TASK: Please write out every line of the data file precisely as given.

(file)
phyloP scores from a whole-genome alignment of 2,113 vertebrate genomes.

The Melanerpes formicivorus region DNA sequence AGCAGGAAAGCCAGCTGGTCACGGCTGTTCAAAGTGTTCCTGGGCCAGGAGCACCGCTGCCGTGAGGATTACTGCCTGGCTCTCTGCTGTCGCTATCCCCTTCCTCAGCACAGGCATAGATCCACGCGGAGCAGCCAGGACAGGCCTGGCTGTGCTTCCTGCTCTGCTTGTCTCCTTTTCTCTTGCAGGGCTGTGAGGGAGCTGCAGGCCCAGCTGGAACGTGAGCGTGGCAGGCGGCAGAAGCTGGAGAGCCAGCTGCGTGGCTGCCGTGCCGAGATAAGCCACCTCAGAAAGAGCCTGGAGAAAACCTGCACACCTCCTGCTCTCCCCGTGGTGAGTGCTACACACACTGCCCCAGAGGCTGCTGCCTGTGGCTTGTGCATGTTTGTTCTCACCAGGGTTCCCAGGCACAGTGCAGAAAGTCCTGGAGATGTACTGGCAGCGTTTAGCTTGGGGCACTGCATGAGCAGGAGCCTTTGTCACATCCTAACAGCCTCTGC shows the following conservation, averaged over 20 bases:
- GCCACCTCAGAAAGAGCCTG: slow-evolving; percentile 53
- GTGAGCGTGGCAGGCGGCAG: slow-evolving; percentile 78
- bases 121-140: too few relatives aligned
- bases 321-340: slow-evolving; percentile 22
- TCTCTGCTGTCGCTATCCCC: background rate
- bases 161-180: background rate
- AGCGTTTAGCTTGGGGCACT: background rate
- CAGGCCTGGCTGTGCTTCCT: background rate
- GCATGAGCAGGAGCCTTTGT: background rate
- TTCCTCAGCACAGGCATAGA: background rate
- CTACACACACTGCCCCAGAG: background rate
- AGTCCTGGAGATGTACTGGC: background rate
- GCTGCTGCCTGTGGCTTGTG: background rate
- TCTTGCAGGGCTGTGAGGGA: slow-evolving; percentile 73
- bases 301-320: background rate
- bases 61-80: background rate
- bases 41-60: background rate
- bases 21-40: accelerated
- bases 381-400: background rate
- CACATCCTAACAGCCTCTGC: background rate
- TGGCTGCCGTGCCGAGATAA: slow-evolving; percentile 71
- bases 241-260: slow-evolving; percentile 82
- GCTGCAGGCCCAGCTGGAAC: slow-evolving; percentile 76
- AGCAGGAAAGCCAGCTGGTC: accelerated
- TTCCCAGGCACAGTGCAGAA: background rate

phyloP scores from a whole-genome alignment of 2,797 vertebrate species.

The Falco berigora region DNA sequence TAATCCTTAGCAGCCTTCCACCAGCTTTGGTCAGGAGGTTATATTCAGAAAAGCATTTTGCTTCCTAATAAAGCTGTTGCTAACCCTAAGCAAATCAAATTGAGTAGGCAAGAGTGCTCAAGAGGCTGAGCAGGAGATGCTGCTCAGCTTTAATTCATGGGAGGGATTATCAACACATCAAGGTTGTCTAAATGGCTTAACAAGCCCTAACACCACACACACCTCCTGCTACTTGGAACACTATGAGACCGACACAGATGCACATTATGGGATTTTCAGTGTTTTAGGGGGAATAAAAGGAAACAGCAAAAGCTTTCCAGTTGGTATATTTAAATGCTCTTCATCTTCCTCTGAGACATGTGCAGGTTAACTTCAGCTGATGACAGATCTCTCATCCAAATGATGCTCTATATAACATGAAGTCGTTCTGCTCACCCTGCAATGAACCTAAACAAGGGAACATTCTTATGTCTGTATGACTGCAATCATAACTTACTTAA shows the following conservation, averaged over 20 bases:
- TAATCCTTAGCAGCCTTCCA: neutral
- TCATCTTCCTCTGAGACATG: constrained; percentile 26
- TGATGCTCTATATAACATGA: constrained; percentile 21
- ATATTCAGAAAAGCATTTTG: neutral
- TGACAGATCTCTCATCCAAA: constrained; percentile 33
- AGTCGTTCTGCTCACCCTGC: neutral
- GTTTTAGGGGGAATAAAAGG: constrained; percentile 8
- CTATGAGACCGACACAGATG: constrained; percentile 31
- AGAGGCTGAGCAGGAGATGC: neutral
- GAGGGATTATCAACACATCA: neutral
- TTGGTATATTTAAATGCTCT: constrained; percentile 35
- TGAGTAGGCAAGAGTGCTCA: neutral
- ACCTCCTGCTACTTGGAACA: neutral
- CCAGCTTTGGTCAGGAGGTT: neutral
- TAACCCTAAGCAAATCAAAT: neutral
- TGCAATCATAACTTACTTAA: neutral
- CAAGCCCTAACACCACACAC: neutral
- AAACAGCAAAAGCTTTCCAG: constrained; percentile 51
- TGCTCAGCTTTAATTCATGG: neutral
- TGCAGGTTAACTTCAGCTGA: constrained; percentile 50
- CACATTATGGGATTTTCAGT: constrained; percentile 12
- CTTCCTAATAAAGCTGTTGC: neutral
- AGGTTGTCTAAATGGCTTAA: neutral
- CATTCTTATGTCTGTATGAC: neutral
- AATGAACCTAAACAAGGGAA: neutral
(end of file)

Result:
phyloP scores from a whole-genome alignment of 2,113 vertebrate genomes.

The Melanerpes formicivorus region DNA sequence AGCAGGAAAGCCAGCTGGTCACGGCTGTTCAAAGTGTTCCTGGGCCAGGAGCACCGCTGCCGTGAGGATTACTGCCTGGCTCTCTGCTGTCGCTATCCCCTTCCTCAGCACAGGCATAGATCCACGCGGAGCAGCCAGGACAGGCCTGGCTGTGCTTCCTGCTCTGCTTGTCTCCTTTTCTCTTGCAGGGCTGTGAGGGAGCTGCAGGCCCAGCTGGAACGTGAGCGTGGCAGGCGGCAGAAGCTGGAGAGCCAGCTGCGTGGCTGCCGTGCCGAGATAAGCCACCTCAGAAAGAGCCTGGAGAAAACCTGCACACCTCCTGCTCTCCCCGTGGTGAGTGCTACACACACTGCCCCAGAGGCTGCTGCCTGTGGCTTGTGCATGTTTGTTCTCACCAGGGTTCCCAGGCACAGTGCAGAAAGTCCTGGAGATGTACTGGCAGCGTTTAGCTTGGGGCACTGCATGAGCAGGAGCCTTTGTCACATCCTAACAGCCTCTGC shows the following conservation, averaged over 20 bases:
- GCCACCTCAGAAAGAGCCTG: slow-evolving; percentile 53
- GTGAGCGTGGCAGGCGGCAG: slow-evolving; percentile 78
- bases 121-140: too few relatives aligned
- bases 321-340: slow-evolving; percentile 22
- TCTCTGCTGTCGCTATCCCC: background rate
- bases 161-180: background rate
- AGCGTTTAGCTTGGGGCACT: background rate
- CAGGCCTGGCTGTGCTTCCT: background rate
- GCATGAGCAGGAGCCTTTGT: background rate
- TTCCTCAGCACAGGCATAGA: background rate
- CTACACACACTGCCCCAGAG: background rate
- AGTCCTGGAGATGTACTGGC: background rate
- GCTGCTGCCTGTGGCTTGTG: background rate
- TCTTGCAGGGCTGTGAGGGA: slow-evolving; percentile 73
- bases 301-320: background rate
- bases 61-80: background rate
- bases 41-60: background rate
- bases 21-40: accelerated
- bases 381-400: background rate
- CACATCCTAACAGCCTCTGC: background rate
- TGGCTGCCGTGCCGAGATAA: slow-evolving; percentile 71
- bases 241-260: slow-evolving; percentile 82
- GCTGCAGGCCCAGCTGGAAC: slow-evolving; percentile 76
- AGCAGGAAAGCCAGCTGGTC: accelerated
- TTCCCAGGCACAGTGCAGAA: background rate

phyloP scores from a whole-genome alignment of 2,797 vertebrate species.

The Falco berigora region DNA sequence TAATCCTTAGCAGCCTTCCACCAGCTTTGGTCAGGAGGTTATATTCAGAAAAGCATTTTGCTTCCTAATAAAGCTGTTGCTAACCCTAAGCAAATCAAATTGAGTAGGCAAGAGTGCTCAAGAGGCTGAGCAGGAGATGCTGCTCAGCTTTAATTCATGGGAGGGATTATCAACACATCAAGGTTGTCTAAATGGCTTAACAAGCCCTAACACCACACACACCTCCTGCTACTTGGAACACTATGAGACCGACACAGATGCACATTATGGGATTTTCAGTGTTTTAGGGGGAATAAAAGGAAACAGCAAAAGCTTTCCAGTTGGTATATTTAAATGCTCTTCATCTTCCTCTGAGACATGTGCAGGTTAACTTCAGCTGATGACAGATCTCTCATCCAAATGATGCTCTATATAACATGAAGTCGTTCTGCTCACCCTGCAATGAACCTAAACAAGGGAACATTCTTATGTCTGTATGACTGCAATCATAACTTACTTAA shows the following conservation, averaged over 20 bases:
- TAATCCTTAGCAGCCTTCCA: neutral
- TCATCTTCCTCTGAGACATG: constrained; percentile 26
- TGATGCTCTATATAACATGA: constrained; percentile 21
- ATATTCAGAAAAGCATTTTG: neutral
- TGACAGATCTCTCATCCAAA: constrained; percentile 33
- AGTCGTTCTGCTCACCCTGC: neutral
- GTTTTAGGGGGAATAAAAGG: constrained; percentile 8
- CTATGAGACCGACACAGATG: constrained; percentile 31
- AGAGGCTGAGCAGGAGATGC: neutral
- GAGGGATTATCAACACATCA: neutral
- TTGGTATATTTAAATGCTCT: constrained; percentile 35
- TGAGTAGGCAAGAGTGCTCA: neutral
- ACCTCCTGCTACTTGGAACA: neutral
- CCAGCTTTGGTCAGGAGGTT: neutral
- TAACCCTAAGCAAATCAAAT: neutral
- TGCAATCATAACTTACTTAA: neutral
- CAAGCCCTAACACCACACAC: neutral
- AAACAGCAAAAGCTTTCCAG: constrained; percentile 51
- TGCTCAGCTTTAATTCATGG: neutral
- TGCAGGTTAACTTCAGCTGA: constrained; percentile 50
- CACATTATGGGATTTTCAGT: constrained; percentile 12
- CTTCCTAATAAAGCTGTTGC: neutral
- AGGTTGTCTAAATGGCTTAA: neutral
- CATTCTTATGTCTGTATGAC: neutral
- AATGAACCTAAACAAGGGAA: neutral